Call this the Aaronovitch Limitation Effect, if you like: it basically says that we should just learn to live with Doctor Who's inconsistencies of detail rather than trying to make everything meet up in perfect continuity. But if we can't ever consistently track the Doctor's attitude to drinking, or UNIT dating, then why aim for consistency in Dalek voices so that they 'fit' with other portrayals? Equally, why worry about whether there are three Daleks if it can be argued that just one is enough to cause a right old ruckus? (Sadly Rob Shearman isn't called upon as a talking head in this instance, so I had to imagine my own extra-special edition where he contests the view that three Daleks can't make a convincing attack force).

One Special Edition change directly corrects what members of the production team have bemoaned as a “mistake”. So the gun-toting, Ogron-blasting Doctor criticised by Terrance Dicks and Barry Letts is deftly revised. Now we see the offending Ogron shoot first, with the Doctor acting in self defence. By contrast, other tweaks strike me as more questionable, or as matters of fan taste: why alter the images of past Doctors which in the original are accompanied by elements of the Doctor Who closing title sequence, so that now the new images have a more generic visual backdrop? The title sequence appearing in-story is an interesting detail: seeing visuals which usually frame Doctor Who bleeding into the narrative folds the show strikingly in on itself. Altering this bizarre moment seems tantamount to trying to smooth out and unfold the text; a bit of a shame when the original has a notable, quirky charm.

More understandably, other changes are aimed at beefing up the SF and action-adventure credentials of the story, so that now we see characters disintegrate rather than simply disappear; the Doctor's trike exploits have been visually souped up and the Controller's death sequence is rendered even more dramatic, as are various battle sequences. These additions generally work well, unlike the newly designed 22nd century panorama which looks too much like dropped-in CGI for my tastes, and is markedly out of keeping with the production values and visuals surrounding it.

One of Disc Two's extras “The Cheating Memory” is a discussion of how memory works, but it also amounts to a statement about the story's reconstruction by producer Steve Broster, since it contrasts footage from the two versions of Day of the Daleks, one dubbed 'Memory' and the other 'Reality'. The 'Memory' version is actually the Special Edition: the suggestion is that Broster has finally produced his remembered version of Day – more spectacular than it actually was in 1972. Memory hasn't cheated here, though. Instead, one fan's childhood memories have inspired a re-ordering of reality, i.e. a reworking of the story.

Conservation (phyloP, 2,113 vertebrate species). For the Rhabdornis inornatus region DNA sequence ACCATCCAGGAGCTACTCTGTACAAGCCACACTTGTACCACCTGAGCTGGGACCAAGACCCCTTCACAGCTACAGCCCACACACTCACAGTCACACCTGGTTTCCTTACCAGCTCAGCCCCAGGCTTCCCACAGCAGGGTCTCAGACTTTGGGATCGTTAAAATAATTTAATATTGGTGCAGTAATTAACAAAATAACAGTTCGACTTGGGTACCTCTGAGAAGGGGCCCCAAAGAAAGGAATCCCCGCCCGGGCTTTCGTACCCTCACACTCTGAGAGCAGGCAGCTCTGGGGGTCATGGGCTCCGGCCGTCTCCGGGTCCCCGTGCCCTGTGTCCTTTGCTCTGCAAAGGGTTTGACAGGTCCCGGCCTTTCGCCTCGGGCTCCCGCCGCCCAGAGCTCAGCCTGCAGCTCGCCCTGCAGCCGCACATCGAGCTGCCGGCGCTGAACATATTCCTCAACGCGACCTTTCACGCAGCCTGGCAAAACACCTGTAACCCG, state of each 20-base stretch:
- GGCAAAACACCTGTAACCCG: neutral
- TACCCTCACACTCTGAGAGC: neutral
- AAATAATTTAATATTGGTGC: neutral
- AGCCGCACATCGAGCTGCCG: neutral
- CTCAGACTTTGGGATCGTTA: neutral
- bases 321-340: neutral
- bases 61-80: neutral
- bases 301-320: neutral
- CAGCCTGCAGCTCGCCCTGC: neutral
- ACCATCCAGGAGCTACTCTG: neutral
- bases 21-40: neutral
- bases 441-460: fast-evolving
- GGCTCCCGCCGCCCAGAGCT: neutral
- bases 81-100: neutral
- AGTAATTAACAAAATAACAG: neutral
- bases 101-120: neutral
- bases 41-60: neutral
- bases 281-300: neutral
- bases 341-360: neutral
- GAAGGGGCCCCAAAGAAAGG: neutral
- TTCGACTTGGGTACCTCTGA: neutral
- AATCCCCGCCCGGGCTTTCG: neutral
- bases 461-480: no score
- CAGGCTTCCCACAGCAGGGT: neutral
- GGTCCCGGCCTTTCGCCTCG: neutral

But I don't think memory is the crucial term in all of this. After all, this Special Edition isn't really about one fan's memory – it's a team effort drawing on the skills, the craft, and the artistry of people such as Mark Ayres, Nick Briggs, Toby Chamberlain, John Kelly and others. As such, the two Dalek Days shouldn't be captioned 'Memory' and 'Reality'; they should be thought of as 'Community' versus 'Reality', because it's the fan community and its priorities that are testified to here rather than Broster's own personal recollections. It's effectively the fan community – or at least one generation of fans – which has determined how Day should be fixed and enhanced. It's fandom that's driven this agenda, working against the Aaronovitch Limitation Effect to make Dalek extermination effects more like they 'should be', along with voices, and visions of the 22nd century.

Day of the Daleks: Special Edition is thus almost a sort of anti-Star Wars release. Where that franchise has a creator and rights-owner who keeps on 'fixing' (that is, messing with) details that its fan community feels are sacred, in Doctor Who's case it's the fan community that's able to fix details it has identified, over the years, as being problematic. The Day of the Daleks: Special Edition is quite clearly a labour of fan love, and deserves to be appreciated in that spirit. But I think it should also be remembered that fan communities have a habit of revising their collective views over time: what seem like 'facts' about Day's failings may well be revised again in the future. Rather than simply capturing a childhood memory, then, or representing an objective take on Day, the Special Edition showcases fandom's creativity and professionalism whilst offering a snapshot of communal, generational interpretations of the original story. While there may be no perfect Day to be had, both versions on this DVD are vibrant reminders of how iconic Doctor Who can be of its time: then, and now.